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Greg
26-Apr-2016, 12:00
I have a Plexiglass Kostiner Archival Print Washer. See attached image.

This plexiglass adapter came loose with the washer. I have to assume that it inserts into the bottom side of the washer.
Shorter round tune with tiny ID into the washer?
Longer round tube with larger ID to attach the water hose to?
What does the rectangular piece of Plexiglass with the small hole in it do?

thanks

cowanw
26-Apr-2016, 12:55
It takes a threaded nylon bolt that screws tight / unscrews to allow the flow of water to suck air in which creates bubbles that rise, around the prints, in the tank for turbulence.

LabRat
26-Apr-2016, 15:10
Correct, long tube jammed into washer, short to water feed, small hole is air vent that will also slowly drain washer with small stream from it with water off...

These are designed to be used inside of a drained catch area, such as a strong leveled flat bottom sink, not stand alone in a dry area.

As with any washer of it's type, assume that there is always a chance of a rupture failure, so it's catch basin should be able to catch most all of it's contents before the flood happens... Basin should have a 3" or 4" drain for fast drainage...

A good safety precaution to add to a washer is a strong band (like a large ty-wrap) around the top and bottom sides to hold washer together if a seam failed and a side panel fell... It does not have to be tight, just there as a safety, so the contents drain a little slower and not gush fourth in a great wave...

Steve K

Greg
26-Apr-2016, 17:17
thanks for info...

Tomorrow trip to local hardware store to pick up that threaded nylon bolt.

cowanw
26-Apr-2016, 18:38
Mine appears to be 9mm long and is split for 6mm from the end, in such a way as to fit tighter for the last few turns. If you need to get one longer, an O ring snugged up to the bolt head would help seal in needed.

LabRat
26-Apr-2016, 20:24
But you don't need the screw, either... As Bill posted, it adds the air bubbles, but since there's no drain unless you pull out this bulkhead, that the washer will stay filled when not in use, which is not a good idea as it puts strain on the washer between uses, and IF it lets go when one is not around, it can be a much worse situation if not cleaned up ASAP... Leaving the screw out slowly drains it after use... And make sure the water feed line hose does not put too much strain on this fairly weak connector (they can break!!!)...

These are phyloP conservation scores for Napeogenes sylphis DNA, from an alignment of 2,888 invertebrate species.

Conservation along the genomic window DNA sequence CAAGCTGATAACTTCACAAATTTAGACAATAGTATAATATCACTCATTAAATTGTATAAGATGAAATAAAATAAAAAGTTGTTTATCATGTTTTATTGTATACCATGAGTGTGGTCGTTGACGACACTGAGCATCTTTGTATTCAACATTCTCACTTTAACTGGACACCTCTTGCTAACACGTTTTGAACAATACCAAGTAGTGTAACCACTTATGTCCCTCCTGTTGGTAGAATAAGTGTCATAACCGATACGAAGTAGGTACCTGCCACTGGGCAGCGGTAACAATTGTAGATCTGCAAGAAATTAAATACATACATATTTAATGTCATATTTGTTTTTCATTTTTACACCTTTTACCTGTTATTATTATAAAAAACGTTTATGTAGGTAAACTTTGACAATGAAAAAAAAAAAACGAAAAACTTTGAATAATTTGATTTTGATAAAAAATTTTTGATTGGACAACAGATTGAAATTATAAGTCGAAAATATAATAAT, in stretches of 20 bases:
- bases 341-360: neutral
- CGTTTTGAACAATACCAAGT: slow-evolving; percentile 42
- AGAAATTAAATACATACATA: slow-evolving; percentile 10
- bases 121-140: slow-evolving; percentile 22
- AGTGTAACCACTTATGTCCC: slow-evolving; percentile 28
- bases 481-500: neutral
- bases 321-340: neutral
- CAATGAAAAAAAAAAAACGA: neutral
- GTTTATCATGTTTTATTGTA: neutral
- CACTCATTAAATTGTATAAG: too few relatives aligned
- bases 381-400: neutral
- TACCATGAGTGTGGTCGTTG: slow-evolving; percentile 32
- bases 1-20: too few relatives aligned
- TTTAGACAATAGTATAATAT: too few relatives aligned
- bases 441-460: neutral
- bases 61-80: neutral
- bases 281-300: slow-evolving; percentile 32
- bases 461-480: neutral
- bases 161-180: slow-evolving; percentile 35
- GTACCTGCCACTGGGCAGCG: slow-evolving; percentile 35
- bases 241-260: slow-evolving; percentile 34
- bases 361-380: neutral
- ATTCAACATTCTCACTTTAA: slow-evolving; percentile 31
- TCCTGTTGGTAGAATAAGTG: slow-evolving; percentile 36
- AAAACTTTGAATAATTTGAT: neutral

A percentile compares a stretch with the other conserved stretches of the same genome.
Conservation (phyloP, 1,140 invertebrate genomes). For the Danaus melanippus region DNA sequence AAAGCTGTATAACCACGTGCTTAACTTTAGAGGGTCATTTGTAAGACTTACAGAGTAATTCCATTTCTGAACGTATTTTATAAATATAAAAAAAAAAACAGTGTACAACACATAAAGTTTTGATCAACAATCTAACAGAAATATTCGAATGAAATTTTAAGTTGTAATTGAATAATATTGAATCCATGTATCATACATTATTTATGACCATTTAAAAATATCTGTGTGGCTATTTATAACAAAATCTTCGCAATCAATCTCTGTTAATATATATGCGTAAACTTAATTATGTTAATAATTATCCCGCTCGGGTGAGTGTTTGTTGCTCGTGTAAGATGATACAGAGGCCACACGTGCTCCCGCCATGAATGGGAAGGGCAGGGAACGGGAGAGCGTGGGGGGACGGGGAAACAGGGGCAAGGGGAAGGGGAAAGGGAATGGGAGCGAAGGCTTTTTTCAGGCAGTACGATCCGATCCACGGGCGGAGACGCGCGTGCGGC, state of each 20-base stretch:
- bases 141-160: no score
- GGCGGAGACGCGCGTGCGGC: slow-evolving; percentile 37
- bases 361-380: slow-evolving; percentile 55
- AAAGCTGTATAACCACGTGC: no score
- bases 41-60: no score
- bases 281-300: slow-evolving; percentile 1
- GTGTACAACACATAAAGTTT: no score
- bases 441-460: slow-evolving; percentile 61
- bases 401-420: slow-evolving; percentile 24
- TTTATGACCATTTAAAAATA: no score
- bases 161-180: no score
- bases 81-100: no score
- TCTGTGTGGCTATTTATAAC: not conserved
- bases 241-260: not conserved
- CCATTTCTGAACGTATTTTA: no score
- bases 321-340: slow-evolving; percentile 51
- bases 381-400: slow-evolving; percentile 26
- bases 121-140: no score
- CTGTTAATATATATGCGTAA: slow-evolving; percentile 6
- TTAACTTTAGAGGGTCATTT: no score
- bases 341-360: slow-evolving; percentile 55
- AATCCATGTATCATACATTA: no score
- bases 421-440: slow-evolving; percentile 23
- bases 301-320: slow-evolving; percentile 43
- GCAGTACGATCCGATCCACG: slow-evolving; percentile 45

I have been in different labs/workspaces during and after different archival washer ruptures, and quite a mess it leaves!!!! (I'm scared straight into being careful with them!!!!!!!!!!!)

Steve K

Greg
27-Apr-2016, 07:28
Correct, long tube jammed into washer, short to water feed, small hole is air vent that will also slowly drain washer with small stream from it with water off... Steve K

thanks,
By the way if you reverse that plexiglass fitting, water squirts out of the the aerator hole.

cowanw
27-Apr-2016, 07:54
Yes it is hard to deny gravity!

Ginette
21-May-2016, 17:23
I retreived recently an old Kostiner 1983 catalog. Here the page for the washer.
I have this model, the water entry is also the outlet. I think they do a second version with a separate water outlet.
The screw was missing also on mine, I replace it with a nylon bolt with a 1/4" lengh of latex yellow tubing (small caliber), unless it was leaking. Also the washer had a small crack in the hole, I reglue it with a piece of plexiglas over to reinforce the thin wall.
Even if it is illustrated to do that in the catalog, I never remove the adapter or the hose from the adapter, I put a small hose with a quick connector and this is that part that I disconnect when I wish to drain the washer. I think that only by the small hole, it will take a day to drain.

I don't trust plexiglas washer outside sink (I saw too many acrylic display cases that walls open). So my 20x24 and 16x20 washers are in a big and deep stainless tub.